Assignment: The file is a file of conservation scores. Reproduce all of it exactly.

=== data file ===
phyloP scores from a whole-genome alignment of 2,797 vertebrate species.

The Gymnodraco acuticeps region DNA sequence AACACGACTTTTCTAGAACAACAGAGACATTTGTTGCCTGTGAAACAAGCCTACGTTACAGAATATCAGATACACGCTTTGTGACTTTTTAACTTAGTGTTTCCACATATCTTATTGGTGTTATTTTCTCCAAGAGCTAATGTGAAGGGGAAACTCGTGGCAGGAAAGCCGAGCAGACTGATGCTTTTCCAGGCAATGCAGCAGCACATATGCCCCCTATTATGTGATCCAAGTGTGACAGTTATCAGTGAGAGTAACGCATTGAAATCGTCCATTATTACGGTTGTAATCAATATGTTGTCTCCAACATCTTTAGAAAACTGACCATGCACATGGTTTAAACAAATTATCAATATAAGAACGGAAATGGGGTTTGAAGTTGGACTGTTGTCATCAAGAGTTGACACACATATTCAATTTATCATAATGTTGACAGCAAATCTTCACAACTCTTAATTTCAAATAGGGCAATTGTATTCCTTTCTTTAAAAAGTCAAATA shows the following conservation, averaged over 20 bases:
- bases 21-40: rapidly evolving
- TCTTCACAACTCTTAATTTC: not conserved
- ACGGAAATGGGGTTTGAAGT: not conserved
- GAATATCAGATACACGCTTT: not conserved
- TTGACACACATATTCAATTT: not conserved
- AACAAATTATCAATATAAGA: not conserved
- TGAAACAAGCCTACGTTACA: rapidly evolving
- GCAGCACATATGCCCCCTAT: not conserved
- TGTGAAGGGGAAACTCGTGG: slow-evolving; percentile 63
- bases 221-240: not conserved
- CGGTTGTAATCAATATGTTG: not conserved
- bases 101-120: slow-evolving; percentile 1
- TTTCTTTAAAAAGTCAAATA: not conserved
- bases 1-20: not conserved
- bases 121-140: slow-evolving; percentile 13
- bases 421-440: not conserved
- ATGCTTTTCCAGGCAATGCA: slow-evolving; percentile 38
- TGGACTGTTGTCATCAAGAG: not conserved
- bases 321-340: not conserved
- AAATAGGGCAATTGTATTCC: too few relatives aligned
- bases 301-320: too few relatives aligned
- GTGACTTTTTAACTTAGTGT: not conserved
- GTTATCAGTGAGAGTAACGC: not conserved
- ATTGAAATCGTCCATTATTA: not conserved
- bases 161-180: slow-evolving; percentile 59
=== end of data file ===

phyloP scores from a whole-genome alignment of 2,797 vertebrate species.

The Gymnodraco acuticeps region DNA sequence AACACGACTTTTCTAGAACAACAGAGACATTTGTTGCCTGTGAAACAAGCCTACGTTACAGAATATCAGATACACGCTTTGTGACTTTTTAACTTAGTGTTTCCACATATCTTATTGGTGTTATTTTCTCCAAGAGCTAATGTGAAGGGGAAACTCGTGGCAGGAAAGCCGAGCAGACTGATGCTTTTCCAGGCAATGCAGCAGCACATATGCCCCCTATTATGTGATCCAAGTGTGACAGTTATCAGTGAGAGTAACGCATTGAAATCGTCCATTATTACGGTTGTAATCAATATGTTGTCTCCAACATCTTTAGAAAACTGACCATGCACATGGTTTAAACAAATTATCAATATAAGAACGGAAATGGGGTTTGAAGTTGGACTGTTGTCATCAAGAGTTGACACACATATTCAATTTATCATAATGTTGACAGCAAATCTTCACAACTCTTAATTTCAAATAGGGCAATTGTATTCCTTTCTTTAAAAAGTCAAATA shows the following conservation, averaged over 20 bases:
- bases 21-40: rapidly evolving
- TCTTCACAACTCTTAATTTC: not conserved
- ACGGAAATGGGGTTTGAAGT: not conserved
- GAATATCAGATACACGCTTT: not conserved
- TTGACACACATATTCAATTT: not conserved
- AACAAATTATCAATATAAGA: not conserved
- TGAAACAAGCCTACGTTACA: rapidly evolving
- GCAGCACATATGCCCCCTAT: not conserved
- TGTGAAGGGGAAACTCGTGG: slow-evolving; percentile 63
- bases 221-240: not conserved
- CGGTTGTAATCAATATGTTG: not conserved
- bases 101-120: slow-evolving; percentile 1
- TTTCTTTAAAAAGTCAAATA: not conserved
- bases 1-20: not conserved
- bases 121-140: slow-evolving; percentile 13
- bases 421-440: not conserved
- ATGCTTTTCCAGGCAATGCA: slow-evolving; percentile 38
- TGGACTGTTGTCATCAAGAG: not conserved
- bases 321-340: not conserved
- AAATAGGGCAATTGTATTCC: too few relatives aligned
- bases 301-320: too few relatives aligned
- GTGACTTTTTAACTTAGTGT: not conserved
- GTTATCAGTGAGAGTAACGC: not conserved
- ATTGAAATCGTCCATTATTA: not conserved
- bases 161-180: slow-evolving; percentile 59